Simone Virzi — News Writer
What should a professor do if a student draws a heart with an arrow next to their name on an exam? This was an example referenced several times at the Community Forum on Campus Climate, held last Friday, April 27.
Members of the Sexual Harassment Prevention Task Force, other professors and students attended to examine what the force has already done and what the university needs to do to avoid future sexual harassment cases.
In regard to the heart drawn on the exam, some of the attendees argued it was an innocent drawing, while others said it could be the start to sexual harassment.
What happens when a student harasses a professor was discussed the most at the forum, but force members said they have discussed in other meetings what happens when a professor harasses a student.
The task force, which has only had five meetings, first convened on March 5 of this year and subcommittee meetings include training, definitions and climate survey.
Michele Salamone, faculty development, said the Sexual Harassment Task Force was formed this semester.
Marianne Kennedy, interim provost and vice president for Academic Affairs, said she was “appalled” after reading the university’s policy that “discourages but does not forbid” consensual relationships between a professor and a student.
Steve LaRocco, a task force member and English professor, said one of the issues is the university needs to find out what is “unwanted sexual contact.” What also needs to be addressed is what occurs when a professor and student potentially want to be in a relationship.
“[The] university won’t support you if a complaint comes out of a relationship,” he said, referencing if a professor and student are in a relationship.
According to Debra Risisky, a professor in public health and member of the task force, who read off a PowerPoint, the “last assessment of [the] SCSU Campus Climate [was] conducted in 2006.”
Next semester in the fall, the university will conduct another survey online for the Southern community to complete. In the meanwhile, Risisky said climate data has been collected from other universities.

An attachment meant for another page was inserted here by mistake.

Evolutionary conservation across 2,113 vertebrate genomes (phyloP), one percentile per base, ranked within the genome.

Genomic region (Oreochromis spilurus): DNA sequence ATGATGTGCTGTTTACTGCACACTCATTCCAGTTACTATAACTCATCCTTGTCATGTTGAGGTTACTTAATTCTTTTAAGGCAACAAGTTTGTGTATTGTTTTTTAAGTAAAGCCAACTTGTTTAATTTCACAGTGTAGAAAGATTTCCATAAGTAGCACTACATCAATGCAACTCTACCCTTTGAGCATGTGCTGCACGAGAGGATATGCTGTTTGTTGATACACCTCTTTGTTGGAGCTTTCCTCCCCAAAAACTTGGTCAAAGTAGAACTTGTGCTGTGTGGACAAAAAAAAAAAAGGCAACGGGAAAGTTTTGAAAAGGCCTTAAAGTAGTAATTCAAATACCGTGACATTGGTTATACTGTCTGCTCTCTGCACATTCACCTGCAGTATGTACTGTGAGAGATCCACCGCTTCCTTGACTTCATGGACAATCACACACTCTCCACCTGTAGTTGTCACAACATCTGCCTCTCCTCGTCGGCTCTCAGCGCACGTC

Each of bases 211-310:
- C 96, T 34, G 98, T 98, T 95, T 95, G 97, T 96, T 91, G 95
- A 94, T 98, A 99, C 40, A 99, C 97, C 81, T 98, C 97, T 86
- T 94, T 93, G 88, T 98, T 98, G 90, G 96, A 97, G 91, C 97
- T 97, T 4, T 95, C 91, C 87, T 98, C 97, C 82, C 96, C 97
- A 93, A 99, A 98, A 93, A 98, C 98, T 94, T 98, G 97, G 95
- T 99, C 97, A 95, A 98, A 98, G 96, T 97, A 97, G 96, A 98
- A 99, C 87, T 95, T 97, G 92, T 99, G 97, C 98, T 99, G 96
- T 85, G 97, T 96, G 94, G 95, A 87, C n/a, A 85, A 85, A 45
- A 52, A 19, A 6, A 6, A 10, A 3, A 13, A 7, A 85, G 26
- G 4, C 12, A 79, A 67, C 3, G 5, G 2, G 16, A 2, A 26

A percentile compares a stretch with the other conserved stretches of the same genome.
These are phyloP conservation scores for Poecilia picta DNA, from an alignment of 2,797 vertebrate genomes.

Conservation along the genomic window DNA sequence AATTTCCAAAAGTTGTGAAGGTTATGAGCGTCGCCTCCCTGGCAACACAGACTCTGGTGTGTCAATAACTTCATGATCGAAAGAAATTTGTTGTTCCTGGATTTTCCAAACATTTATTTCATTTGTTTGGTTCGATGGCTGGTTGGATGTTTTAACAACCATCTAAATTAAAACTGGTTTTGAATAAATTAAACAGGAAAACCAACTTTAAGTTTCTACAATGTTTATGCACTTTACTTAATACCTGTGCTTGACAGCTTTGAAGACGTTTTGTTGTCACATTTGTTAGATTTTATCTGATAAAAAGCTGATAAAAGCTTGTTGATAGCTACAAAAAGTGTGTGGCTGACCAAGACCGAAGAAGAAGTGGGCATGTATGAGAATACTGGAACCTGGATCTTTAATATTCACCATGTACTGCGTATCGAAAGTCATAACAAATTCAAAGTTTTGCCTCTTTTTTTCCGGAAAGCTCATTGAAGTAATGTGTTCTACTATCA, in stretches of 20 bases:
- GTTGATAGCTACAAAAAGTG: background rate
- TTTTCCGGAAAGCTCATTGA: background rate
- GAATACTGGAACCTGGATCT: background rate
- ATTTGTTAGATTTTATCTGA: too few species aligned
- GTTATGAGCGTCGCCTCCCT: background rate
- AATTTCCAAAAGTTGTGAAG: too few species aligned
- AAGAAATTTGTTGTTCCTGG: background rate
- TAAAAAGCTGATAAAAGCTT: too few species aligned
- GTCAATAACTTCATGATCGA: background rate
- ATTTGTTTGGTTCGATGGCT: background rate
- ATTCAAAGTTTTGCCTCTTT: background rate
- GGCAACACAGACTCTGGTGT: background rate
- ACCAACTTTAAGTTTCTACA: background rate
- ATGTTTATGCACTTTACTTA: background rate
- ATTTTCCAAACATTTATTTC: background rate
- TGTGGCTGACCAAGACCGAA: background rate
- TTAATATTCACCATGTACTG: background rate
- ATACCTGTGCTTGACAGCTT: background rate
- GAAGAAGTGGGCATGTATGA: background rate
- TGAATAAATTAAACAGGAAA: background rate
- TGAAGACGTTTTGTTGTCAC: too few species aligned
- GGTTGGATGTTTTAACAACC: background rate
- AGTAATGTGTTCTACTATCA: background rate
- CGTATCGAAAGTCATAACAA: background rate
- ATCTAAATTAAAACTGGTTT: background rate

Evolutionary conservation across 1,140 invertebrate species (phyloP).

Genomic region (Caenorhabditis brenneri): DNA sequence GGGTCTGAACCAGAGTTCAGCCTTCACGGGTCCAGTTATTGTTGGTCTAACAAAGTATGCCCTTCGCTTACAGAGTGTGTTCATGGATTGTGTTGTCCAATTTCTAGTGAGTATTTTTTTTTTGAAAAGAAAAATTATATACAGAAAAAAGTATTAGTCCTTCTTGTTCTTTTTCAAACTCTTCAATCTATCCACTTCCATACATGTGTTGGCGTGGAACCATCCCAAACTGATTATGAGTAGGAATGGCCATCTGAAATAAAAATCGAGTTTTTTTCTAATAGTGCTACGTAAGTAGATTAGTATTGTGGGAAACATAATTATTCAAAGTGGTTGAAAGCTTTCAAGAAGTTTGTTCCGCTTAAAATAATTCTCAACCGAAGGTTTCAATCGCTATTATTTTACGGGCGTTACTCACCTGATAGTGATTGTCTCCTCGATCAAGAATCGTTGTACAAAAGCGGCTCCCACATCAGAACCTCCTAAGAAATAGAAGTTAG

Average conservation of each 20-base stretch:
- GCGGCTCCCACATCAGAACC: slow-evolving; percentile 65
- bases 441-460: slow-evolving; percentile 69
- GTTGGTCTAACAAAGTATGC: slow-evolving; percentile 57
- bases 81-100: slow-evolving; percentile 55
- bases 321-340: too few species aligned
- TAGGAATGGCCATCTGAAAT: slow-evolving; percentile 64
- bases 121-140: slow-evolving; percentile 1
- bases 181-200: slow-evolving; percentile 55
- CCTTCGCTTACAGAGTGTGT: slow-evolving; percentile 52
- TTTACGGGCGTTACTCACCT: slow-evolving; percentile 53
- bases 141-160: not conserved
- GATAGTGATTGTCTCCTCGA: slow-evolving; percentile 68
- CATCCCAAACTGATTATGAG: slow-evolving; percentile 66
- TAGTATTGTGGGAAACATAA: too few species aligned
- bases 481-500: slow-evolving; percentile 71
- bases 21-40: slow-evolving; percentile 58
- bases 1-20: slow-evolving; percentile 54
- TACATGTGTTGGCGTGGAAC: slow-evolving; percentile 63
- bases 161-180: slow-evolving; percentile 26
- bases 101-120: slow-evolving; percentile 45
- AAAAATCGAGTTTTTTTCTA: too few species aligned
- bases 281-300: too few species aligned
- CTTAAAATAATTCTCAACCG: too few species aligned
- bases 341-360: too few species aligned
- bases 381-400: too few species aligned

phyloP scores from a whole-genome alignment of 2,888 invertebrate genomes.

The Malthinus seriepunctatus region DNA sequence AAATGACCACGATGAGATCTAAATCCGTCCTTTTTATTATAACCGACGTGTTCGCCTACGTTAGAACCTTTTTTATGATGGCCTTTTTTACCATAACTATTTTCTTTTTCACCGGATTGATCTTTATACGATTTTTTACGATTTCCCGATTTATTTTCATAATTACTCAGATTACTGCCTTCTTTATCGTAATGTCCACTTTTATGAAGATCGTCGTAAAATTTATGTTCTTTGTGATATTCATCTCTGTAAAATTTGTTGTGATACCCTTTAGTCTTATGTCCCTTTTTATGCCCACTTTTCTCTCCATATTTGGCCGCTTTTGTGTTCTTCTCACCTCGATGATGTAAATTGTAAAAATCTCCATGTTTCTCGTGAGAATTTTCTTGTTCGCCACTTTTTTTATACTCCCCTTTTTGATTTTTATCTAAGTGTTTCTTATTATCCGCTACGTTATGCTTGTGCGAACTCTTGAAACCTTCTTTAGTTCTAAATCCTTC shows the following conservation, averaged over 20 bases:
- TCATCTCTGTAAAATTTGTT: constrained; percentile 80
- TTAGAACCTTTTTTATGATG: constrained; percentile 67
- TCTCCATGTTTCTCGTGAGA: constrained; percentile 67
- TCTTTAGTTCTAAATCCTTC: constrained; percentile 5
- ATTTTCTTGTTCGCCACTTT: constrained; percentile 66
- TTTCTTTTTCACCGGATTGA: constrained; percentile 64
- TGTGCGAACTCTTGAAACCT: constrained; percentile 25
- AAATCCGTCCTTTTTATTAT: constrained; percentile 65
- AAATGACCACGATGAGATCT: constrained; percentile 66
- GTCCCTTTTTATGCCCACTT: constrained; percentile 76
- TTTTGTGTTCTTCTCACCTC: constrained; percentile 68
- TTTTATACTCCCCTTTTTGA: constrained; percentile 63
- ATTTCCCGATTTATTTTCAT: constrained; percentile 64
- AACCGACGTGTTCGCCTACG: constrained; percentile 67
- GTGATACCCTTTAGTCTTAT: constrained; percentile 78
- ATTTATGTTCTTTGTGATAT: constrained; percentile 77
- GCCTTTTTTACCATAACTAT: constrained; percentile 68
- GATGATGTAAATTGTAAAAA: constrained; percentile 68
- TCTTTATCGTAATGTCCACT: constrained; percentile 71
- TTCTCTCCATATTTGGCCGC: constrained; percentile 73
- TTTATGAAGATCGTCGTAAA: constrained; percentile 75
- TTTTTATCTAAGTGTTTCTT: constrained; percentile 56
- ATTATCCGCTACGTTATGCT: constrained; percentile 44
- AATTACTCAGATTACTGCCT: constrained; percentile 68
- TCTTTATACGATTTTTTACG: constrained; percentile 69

Freshman Madison Breuer, one of the three students at the forum, offered a suggestion to the force to help prevent sexual harassment.
The university “needs to be more clear,” she said, adding that Southern needs to list what will happen regarding consequences.
Jeannette Oppedisano, a women’s studies professor, said the university should have a “safe environment” where sexually harassed students can go.
She also said students should “stand up for themselves” and tell the perpetrator to stop sexually harassing them. The comment was disputed because students have different personalities, as some are more aggressive while others get scared.
Student Destin Pervis-Pritchett said sexual harassment “guidelines should be made very clear.” He also said someone needs to say, “This is inappropriate” and do something about it before it becomes sexual harassment, which he defined as “ongoing.”
He referenced the example of a heart drawn on an exam and said in his opinion that is not sexual harassment, but it is “inappropriate.”
Another issue discussed was that sexual harassment could be a power issue: a professor may intimidate some students, because they control their grade. However, Greg Adams, task force member and sociology professor, said a professor can also be intimidated by a student.
He referenced a situation in 2009 in which one of his students was sexually harassing him, and he felt powerless: the student had paid money to have a seat in his classroom.
Cathy Christy, Women’s Center director and task force member, said everyone–both faculty and students–need to be educated more.
Marcia Smith Glasper, executive assistant to the president and task force member, said there are “multiple levels or layers of responsibility” the Southern community needs to take. This applies to training to be done by the faculty, including supervisors and deans, which is a “requirement,” Smith Glasper said, who is also the executive director of Diversity and Equity.
LaRocco said the law has a “loose definition,” so the university needs to have a more refined definition. He also referenced a point Smith Glasper had made earlier in the forum: “What’s a reasonable person’s standards?”
After the forum, Breuer quickly summarized why she attended in two words: “David Chevan.” She then said he should no longer be a faculty member at the university, referring to the lawsuit that SCSU student Wendy Wyler filed against the university earlier this semester, claiming the music professor had sexually harassed her.
Breuer also said there is “a lot going on with sexual assault.” However, when a professor sexually harasses a student, the student does not feel they have any control.
“No one takes [sexual harassment] very seriously,” she said.
Mixed opinions on SCSU’s sexual harassment code
Simone Virzi — News Writer